100th HAND HILLS LAKE STAMPEDE Legacy of Ladies present in Hand Hills
The countdown is on - 57 days June 3, 4 & 5, 2016
This summer the Hand Hills Lake Stampede is turning 100. This event celebrates more than the cowboy culture, but the heritage of the community.
A big part of the community has been the Ladies Aid.
Almost as old as the Stampede, the Ladies Aid was founded in 1928. Originally known as the Hand Hills United Church Ladies Aid, they organized with the purposes to deepen the understanding of the church, encourage growth in Christian knowl- edge through worship, Sunday School and Bible Study, provide opportunities for fellowship, develop Christian leadership and provide a common building to worship in.
One of the goals the Ladies Aid excelled at was providing funds through giving and acceptable money-raising projects.
According to the Hand Hills Heritage history book, as recounted by Julia Lenfesty, one of its first projects was to secure a church building. Until then, services were held in private homes and the Elmer School. Around this time, a number of rural schools were closing due to lack of pupils. The Lyman School near Pollockville was located and was purchased by the Ladies Aid for the sum of $250; the moving alone cost $300.
The dedication of the church took place on October 17, 1933.
The Ladies Aid also created social buzz and were responsible for many social events, from plays and talent shows to Christmas concerts, they catered many private events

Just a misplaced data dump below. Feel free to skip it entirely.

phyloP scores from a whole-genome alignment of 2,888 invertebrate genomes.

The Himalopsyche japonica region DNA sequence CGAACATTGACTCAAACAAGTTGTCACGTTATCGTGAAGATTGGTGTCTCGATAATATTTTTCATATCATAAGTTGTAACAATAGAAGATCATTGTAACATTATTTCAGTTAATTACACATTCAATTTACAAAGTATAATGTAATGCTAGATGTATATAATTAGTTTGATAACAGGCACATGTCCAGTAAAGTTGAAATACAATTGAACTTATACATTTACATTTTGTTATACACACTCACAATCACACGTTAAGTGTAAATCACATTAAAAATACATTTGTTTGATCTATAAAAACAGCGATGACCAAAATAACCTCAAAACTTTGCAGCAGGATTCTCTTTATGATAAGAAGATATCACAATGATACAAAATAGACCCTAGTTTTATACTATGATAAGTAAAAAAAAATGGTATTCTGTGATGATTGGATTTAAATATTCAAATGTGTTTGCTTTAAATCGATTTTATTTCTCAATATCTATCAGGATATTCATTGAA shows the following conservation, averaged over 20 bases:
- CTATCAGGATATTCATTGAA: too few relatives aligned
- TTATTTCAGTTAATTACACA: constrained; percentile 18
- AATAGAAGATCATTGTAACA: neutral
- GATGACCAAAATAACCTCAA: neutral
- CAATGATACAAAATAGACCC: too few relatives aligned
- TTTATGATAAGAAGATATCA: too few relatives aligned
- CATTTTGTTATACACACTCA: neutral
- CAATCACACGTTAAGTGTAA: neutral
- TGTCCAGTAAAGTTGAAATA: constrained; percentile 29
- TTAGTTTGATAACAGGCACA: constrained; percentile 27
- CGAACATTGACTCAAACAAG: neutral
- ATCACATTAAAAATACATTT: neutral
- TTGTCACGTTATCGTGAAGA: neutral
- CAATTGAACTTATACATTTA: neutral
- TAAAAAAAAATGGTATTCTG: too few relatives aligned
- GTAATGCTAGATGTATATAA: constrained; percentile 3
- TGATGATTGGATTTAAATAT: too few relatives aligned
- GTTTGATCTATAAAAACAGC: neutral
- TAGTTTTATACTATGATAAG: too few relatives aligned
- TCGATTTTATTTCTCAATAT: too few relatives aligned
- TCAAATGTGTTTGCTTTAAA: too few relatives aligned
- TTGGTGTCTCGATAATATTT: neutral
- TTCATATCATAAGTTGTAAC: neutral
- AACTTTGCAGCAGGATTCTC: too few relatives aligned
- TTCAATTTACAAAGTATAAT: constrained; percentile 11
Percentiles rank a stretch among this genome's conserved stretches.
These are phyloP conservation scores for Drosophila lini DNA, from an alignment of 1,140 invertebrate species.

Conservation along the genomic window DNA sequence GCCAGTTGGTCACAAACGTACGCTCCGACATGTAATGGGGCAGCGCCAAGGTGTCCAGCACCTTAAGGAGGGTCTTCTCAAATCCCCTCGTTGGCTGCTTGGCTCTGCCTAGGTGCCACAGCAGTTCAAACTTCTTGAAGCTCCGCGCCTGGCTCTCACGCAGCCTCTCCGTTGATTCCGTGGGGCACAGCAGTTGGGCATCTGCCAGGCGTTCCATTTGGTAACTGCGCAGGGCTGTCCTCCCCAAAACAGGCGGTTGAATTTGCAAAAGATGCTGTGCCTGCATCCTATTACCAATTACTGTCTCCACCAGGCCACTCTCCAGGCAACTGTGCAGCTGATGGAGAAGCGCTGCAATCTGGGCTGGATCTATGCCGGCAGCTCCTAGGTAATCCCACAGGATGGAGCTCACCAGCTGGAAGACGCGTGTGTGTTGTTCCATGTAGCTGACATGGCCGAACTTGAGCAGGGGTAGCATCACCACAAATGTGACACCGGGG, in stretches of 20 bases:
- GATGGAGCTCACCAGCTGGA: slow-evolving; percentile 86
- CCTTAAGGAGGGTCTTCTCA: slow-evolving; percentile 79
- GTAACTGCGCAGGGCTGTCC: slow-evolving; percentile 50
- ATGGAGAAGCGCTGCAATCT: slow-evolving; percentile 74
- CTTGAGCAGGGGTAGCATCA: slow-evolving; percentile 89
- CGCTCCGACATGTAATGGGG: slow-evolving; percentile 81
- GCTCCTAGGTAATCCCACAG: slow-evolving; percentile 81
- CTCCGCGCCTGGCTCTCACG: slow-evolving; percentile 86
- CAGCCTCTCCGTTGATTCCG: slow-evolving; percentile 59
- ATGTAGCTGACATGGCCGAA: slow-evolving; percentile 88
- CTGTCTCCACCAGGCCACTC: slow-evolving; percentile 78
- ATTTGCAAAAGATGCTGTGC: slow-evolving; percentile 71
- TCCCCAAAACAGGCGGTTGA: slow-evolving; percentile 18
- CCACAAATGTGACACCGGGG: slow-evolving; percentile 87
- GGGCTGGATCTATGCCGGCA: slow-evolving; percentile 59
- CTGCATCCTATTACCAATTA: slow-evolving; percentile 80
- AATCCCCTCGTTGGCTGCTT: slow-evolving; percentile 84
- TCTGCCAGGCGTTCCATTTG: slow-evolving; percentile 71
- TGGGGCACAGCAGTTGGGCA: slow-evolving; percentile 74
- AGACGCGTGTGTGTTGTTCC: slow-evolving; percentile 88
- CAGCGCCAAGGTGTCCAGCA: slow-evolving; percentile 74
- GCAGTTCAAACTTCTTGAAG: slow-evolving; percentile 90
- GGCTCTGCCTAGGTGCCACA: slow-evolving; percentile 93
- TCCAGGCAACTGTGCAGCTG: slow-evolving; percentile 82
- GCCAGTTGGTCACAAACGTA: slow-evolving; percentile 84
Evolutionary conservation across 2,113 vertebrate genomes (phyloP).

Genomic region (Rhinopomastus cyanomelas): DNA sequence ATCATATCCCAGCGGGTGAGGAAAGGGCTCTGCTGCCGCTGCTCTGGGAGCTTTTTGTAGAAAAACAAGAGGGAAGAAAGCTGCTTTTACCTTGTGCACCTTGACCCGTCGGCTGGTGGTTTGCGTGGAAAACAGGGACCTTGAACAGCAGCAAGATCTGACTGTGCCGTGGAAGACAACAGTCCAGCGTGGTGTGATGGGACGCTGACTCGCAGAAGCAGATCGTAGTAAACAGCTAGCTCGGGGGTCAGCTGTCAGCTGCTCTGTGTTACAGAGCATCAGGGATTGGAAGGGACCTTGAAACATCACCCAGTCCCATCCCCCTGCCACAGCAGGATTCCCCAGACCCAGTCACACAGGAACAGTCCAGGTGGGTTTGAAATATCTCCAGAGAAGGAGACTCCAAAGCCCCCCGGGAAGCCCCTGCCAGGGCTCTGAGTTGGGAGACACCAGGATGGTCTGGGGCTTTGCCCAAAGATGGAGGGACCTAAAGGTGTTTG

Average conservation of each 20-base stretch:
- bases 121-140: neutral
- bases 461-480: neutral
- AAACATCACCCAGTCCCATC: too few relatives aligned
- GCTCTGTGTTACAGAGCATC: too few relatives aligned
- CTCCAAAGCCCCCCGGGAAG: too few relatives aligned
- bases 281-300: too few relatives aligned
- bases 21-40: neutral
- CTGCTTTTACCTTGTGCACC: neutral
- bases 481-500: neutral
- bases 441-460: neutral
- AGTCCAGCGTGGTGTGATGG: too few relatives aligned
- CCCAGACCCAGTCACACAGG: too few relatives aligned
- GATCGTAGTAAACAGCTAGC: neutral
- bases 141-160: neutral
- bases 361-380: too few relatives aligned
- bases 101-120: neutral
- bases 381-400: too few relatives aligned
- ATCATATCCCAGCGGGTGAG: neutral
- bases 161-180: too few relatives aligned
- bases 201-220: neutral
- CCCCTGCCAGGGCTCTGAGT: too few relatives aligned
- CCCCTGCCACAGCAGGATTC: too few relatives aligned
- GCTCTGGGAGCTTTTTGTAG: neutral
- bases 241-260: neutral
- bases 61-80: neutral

such as parties and funerals over the years.
Many of these events were fundraisers, as the Ladies Aid was responsible to pay church expenses, maintenance and the Minister’s salary.
One place the Ladies Aid has a lasting presence is the Hand Hills Lake Stampede booth concession. In the early days, some of the men built a booth with a willow branch roof. In 1935, the booth was enlarged and a building was added as a cookhouse. There was also a small booth on the west side of the track that sold refreshments, ice cream and candy. That year they cleared $195.
For many ladies in the Hand Hills getting involved in the Ladies Aid was just the natural thing to do, and getting involved at the Stampede followed.
Irene Morton, who joined the Ladies Aid in the 1950s, certainly took her turn working in the concession booth. She has fond memories of the Hand Hills Lake Stampede.
"My husband and I did not miss one until our granddaughter was married on that weekend,” she said. “We only missed one in 75 years.”
Years later, another committee was formed to pay the church expenses, but the Ladies Aid remained active, and has supported in the area of 26 separate charities and community groups.
After the church was closed, it was moved to the Hand Hills Lake Club site.
Ella Beck was a long time member. She said in a small community it was a necessity to get involved and the Ladies Aid was the vehicle. There was also camaraderie and friendship.
Beck and Lenfesty said their final legacy project was the millennium historic marker project. They raised the funds to place signage at many significant areas in the community including schoolhouses, churches and graveyards.
Today, the Ladies Aid is no longer active, and it has been about six years since they have had meetings but for Beck, Lenfesty and Morton, they are all looking forward to the centennial of the Hand Hills Lake Stampede.